Will understands that it has. He would otherwise not have had the excuse to hang out in good conscience with La Russa, Hershiser, Gwynn, Ripken & Company. “A nation’s preferred forms of recreation,” he asserts, “are not of trivial importance.” Granted. But what about a nation’s preferred means of traveling to and from such recreation, or of viewing it from its living rooms? What if Mazdas and Sonys are preferred by Americans over red-white-and-blue products?
For will, this is a problem and a symptom of decline about which he is both serious and explicit. “My interest in writing this book,” he concludes, “has been to have fun exploring the spirit and practice and ethic of something fun, sport. But I cannot forbear from drawing a lesson.” Americans, he urges, should not just enjoy the best ballplayers but follow their example. “If Americans made goods and services the way Ripken makes double plays, Gwynn makes hits, Hershiser makes pitches, and La Russa makes decisions, you would hear no more about the nation’s trajectory having passed its apogee.”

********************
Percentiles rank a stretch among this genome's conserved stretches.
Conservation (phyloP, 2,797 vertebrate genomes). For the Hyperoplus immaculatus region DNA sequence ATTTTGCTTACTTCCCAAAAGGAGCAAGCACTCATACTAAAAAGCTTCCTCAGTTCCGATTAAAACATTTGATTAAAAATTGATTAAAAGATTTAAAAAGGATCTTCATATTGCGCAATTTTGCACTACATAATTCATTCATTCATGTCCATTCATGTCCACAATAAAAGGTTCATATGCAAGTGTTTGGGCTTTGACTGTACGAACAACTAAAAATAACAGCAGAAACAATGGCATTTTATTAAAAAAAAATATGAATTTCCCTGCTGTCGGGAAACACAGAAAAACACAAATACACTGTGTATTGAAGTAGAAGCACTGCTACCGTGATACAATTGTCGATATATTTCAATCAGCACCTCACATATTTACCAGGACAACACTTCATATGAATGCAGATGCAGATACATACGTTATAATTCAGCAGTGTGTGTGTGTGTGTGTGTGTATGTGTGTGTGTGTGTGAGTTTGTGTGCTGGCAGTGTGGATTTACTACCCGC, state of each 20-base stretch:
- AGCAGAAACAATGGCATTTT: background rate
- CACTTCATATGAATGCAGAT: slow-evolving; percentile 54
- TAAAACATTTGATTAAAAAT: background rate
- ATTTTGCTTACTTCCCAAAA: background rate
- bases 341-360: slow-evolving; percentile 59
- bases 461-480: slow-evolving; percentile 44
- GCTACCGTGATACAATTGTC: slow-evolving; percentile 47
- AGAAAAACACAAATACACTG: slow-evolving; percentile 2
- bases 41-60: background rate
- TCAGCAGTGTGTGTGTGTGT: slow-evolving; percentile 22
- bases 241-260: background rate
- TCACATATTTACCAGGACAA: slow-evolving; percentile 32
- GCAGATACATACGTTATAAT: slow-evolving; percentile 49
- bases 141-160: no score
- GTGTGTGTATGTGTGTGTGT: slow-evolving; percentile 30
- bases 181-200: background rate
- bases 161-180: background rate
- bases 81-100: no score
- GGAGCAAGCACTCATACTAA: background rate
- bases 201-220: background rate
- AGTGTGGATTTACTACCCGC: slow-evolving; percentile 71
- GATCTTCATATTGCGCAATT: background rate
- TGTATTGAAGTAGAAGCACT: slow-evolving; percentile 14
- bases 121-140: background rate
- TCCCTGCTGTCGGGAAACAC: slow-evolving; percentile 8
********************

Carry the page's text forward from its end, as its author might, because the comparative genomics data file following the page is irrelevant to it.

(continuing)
A fan of Men at Work is entitled to wonder. After all, if America’s place in the industrial and financial sun has been elbowed into by the putative losers of World War II, it is mainly—is it not?—because of the genius of the Japanese and Germans. And even if Americans could be persuaded to take their cue from their all-stars, and work, hustle, and invent like Victorians, they probably could not bring back the days when the U.S. was alone in the world. At best, America would become somewhat more competitive.
Even to achieve just that, it would first be necessary to enforce a standard of universal literacy—which would certainly be no fun. Will’s ballplayers are probably smart enough to understand this, if not to put it into words. Poor La Russa and the others, in fact, must have been depressed to learn from Will that the future of their country rides on its willingness to adopt them as role models. Once upon a time there were plenty of politicians and businessmen, soldiers and priests, scientists and even artists, with enough of the right stuff to serve this purpose. If America has come to the point where its children have only latter-day Babe Ruths to emulate, then the implications of our current number-one nonfiction best-seller are pessimistic enough to give Burke, Newman, and Disraeli pause. Or did Will, originally a fan of the Chicago Cubs, not intend to be taken quite so seriously?